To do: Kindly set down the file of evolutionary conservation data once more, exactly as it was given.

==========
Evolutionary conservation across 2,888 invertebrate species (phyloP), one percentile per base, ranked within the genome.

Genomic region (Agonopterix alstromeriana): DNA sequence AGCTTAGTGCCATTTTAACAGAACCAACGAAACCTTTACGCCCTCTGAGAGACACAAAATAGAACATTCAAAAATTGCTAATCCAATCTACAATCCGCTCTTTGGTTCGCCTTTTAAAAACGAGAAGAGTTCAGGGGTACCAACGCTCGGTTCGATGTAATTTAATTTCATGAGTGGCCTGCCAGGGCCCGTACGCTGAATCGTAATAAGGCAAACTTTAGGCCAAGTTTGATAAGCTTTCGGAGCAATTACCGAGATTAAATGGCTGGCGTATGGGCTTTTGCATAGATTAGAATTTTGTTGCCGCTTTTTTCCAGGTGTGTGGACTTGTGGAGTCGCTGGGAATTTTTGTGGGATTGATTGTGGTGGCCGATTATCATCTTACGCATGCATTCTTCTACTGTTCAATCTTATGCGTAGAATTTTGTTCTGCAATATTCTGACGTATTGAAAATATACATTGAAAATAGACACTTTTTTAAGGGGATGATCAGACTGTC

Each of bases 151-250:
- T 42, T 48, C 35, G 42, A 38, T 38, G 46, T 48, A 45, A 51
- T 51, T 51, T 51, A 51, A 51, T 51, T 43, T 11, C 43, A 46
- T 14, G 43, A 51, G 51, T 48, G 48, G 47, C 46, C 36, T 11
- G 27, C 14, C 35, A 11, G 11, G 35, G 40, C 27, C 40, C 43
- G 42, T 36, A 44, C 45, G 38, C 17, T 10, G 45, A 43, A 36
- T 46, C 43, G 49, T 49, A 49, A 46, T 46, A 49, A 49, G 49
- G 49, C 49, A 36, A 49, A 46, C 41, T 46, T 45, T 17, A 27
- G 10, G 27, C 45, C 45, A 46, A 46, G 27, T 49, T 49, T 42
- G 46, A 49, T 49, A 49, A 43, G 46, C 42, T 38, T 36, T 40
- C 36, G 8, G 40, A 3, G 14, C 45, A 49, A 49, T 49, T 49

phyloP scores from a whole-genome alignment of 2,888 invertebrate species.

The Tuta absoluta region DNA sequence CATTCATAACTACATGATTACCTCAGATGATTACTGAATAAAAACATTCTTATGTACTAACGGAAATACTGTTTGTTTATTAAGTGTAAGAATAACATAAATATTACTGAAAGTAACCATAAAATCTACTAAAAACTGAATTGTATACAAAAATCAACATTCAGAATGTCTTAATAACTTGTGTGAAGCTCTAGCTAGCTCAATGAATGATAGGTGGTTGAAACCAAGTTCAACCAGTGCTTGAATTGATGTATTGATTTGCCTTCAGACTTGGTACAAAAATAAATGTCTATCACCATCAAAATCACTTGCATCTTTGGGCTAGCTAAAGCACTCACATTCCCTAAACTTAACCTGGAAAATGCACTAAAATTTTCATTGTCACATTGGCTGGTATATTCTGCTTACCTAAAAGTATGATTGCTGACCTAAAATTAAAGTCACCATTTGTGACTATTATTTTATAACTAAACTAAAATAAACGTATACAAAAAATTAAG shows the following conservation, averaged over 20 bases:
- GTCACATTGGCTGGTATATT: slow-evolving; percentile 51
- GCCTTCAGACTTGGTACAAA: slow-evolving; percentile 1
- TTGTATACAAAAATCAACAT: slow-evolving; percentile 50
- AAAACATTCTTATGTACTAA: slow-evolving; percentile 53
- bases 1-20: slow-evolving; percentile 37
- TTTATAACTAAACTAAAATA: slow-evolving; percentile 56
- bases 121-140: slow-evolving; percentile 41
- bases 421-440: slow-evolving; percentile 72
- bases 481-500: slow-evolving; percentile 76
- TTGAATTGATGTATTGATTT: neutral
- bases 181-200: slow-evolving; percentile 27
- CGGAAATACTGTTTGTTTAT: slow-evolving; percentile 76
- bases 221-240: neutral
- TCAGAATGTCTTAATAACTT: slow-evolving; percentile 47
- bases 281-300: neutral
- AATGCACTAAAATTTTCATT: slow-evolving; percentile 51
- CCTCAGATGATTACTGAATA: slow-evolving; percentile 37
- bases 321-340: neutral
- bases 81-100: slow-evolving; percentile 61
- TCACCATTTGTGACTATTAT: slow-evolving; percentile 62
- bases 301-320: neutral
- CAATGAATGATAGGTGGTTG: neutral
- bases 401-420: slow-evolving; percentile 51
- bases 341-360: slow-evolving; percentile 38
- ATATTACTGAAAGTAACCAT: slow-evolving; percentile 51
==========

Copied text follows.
Evolutionary conservation across 2,888 invertebrate species (phyloP), one percentile per base, ranked within the genome.

Genomic region (Agonopterix alstromeriana): DNA sequence AGCTTAGTGCCATTTTAACAGAACCAACGAAACCTTTACGCCCTCTGAGAGACACAAAATAGAACATTCAAAAATTGCTAATCCAATCTACAATCCGCTCTTTGGTTCGCCTTTTAAAAACGAGAAGAGTTCAGGGGTACCAACGCTCGGTTCGATGTAATTTAATTTCATGAGTGGCCTGCCAGGGCCCGTACGCTGAATCGTAATAAGGCAAACTTTAGGCCAAGTTTGATAAGCTTTCGGAGCAATTACCGAGATTAAATGGCTGGCGTATGGGCTTTTGCATAGATTAGAATTTTGTTGCCGCTTTTTTCCAGGTGTGTGGACTTGTGGAGTCGCTGGGAATTTTTGTGGGATTGATTGTGGTGGCCGATTATCATCTTACGCATGCATTCTTCTACTGTTCAATCTTATGCGTAGAATTTTGTTCTGCAATATTCTGACGTATTGAAAATATACATTGAAAATAGACACTTTTTTAAGGGGATGATCAGACTGTC

Each of bases 151-250:
- T 42, T 48, C 35, G 42, A 38, T 38, G 46, T 48, A 45, A 51
- T 51, T 51, T 51, A 51, A 51, T 51, T 43, T 11, C 43, A 46
- T 14, G 43, A 51, G 51, T 48, G 48, G 47, C 46, C 36, T 11
- G 27, C 14, C 35, A 11, G 11, G 35, G 40, C 27, C 40, C 43
- G 42, T 36, A 44, C 45, G 38, C 17, T 10, G 45, A 43, A 36
- T 46, C 43, G 49, T 49, A 49, A 46, T 46, A 49, A 49, G 49
- G 49, C 49, A 36, A 49, A 46, C 41, T 46, T 45, T 17, A 27
- G 10, G 27, C 45, C 45, A 46, A 46, G 27, T 49, T 49, T 42
- G 46, A 49, T 49, A 49, A 43, G 46, C 42, T 38, T 36, T 40
- C 36, G 8, G 40, A 3, G 14, C 45, A 49, A 49, T 49, T 49

phyloP scores from a whole-genome alignment of 2,888 invertebrate species.

The Tuta absoluta region DNA sequence CATTCATAACTACATGATTACCTCAGATGATTACTGAATAAAAACATTCTTATGTACTAACGGAAATACTGTTTGTTTATTAAGTGTAAGAATAACATAAATATTACTGAAAGTAACCATAAAATCTACTAAAAACTGAATTGTATACAAAAATCAACATTCAGAATGTCTTAATAACTTGTGTGAAGCTCTAGCTAGCTCAATGAATGATAGGTGGTTGAAACCAAGTTCAACCAGTGCTTGAATTGATGTATTGATTTGCCTTCAGACTTGGTACAAAAATAAATGTCTATCACCATCAAAATCACTTGCATCTTTGGGCTAGCTAAAGCACTCACATTCCCTAAACTTAACCTGGAAAATGCACTAAAATTTTCATTGTCACATTGGCTGGTATATTCTGCTTACCTAAAAGTATGATTGCTGACCTAAAATTAAAGTCACCATTTGTGACTATTATTTTATAACTAAACTAAAATAAACGTATACAAAAAATTAAG shows the following conservation, averaged over 20 bases:
- GTCACATTGGCTGGTATATT: slow-evolving; percentile 51
- GCCTTCAGACTTGGTACAAA: slow-evolving; percentile 1
- TTGTATACAAAAATCAACAT: slow-evolving; percentile 50
- AAAACATTCTTATGTACTAA: slow-evolving; percentile 53
- bases 1-20: slow-evolving; percentile 37
- TTTATAACTAAACTAAAATA: slow-evolving; percentile 56
- bases 121-140: slow-evolving; percentile 41
- bases 421-440: slow-evolving; percentile 72
- bases 481-500: slow-evolving; percentile 76
- TTGAATTGATGTATTGATTT: neutral
- bases 181-200: slow-evolving; percentile 27
- CGGAAATACTGTTTGTTTAT: slow-evolving; percentile 76
- bases 221-240: neutral
- TCAGAATGTCTTAATAACTT: slow-evolving; percentile 47
- bases 281-300: neutral
- AATGCACTAAAATTTTCATT: slow-evolving; percentile 51
- CCTCAGATGATTACTGAATA: slow-evolving; percentile 37
- bases 321-340: neutral
- bases 81-100: slow-evolving; percentile 61
- TCACCATTTGTGACTATTAT: slow-evolving; percentile 62
- bases 301-320: neutral
- CAATGAATGATAGGTGGTTG: neutral
- bases 401-420: slow-evolving; percentile 51
- bases 341-360: slow-evolving; percentile 38
- ATATTACTGAAAGTAACCAT: slow-evolving; percentile 51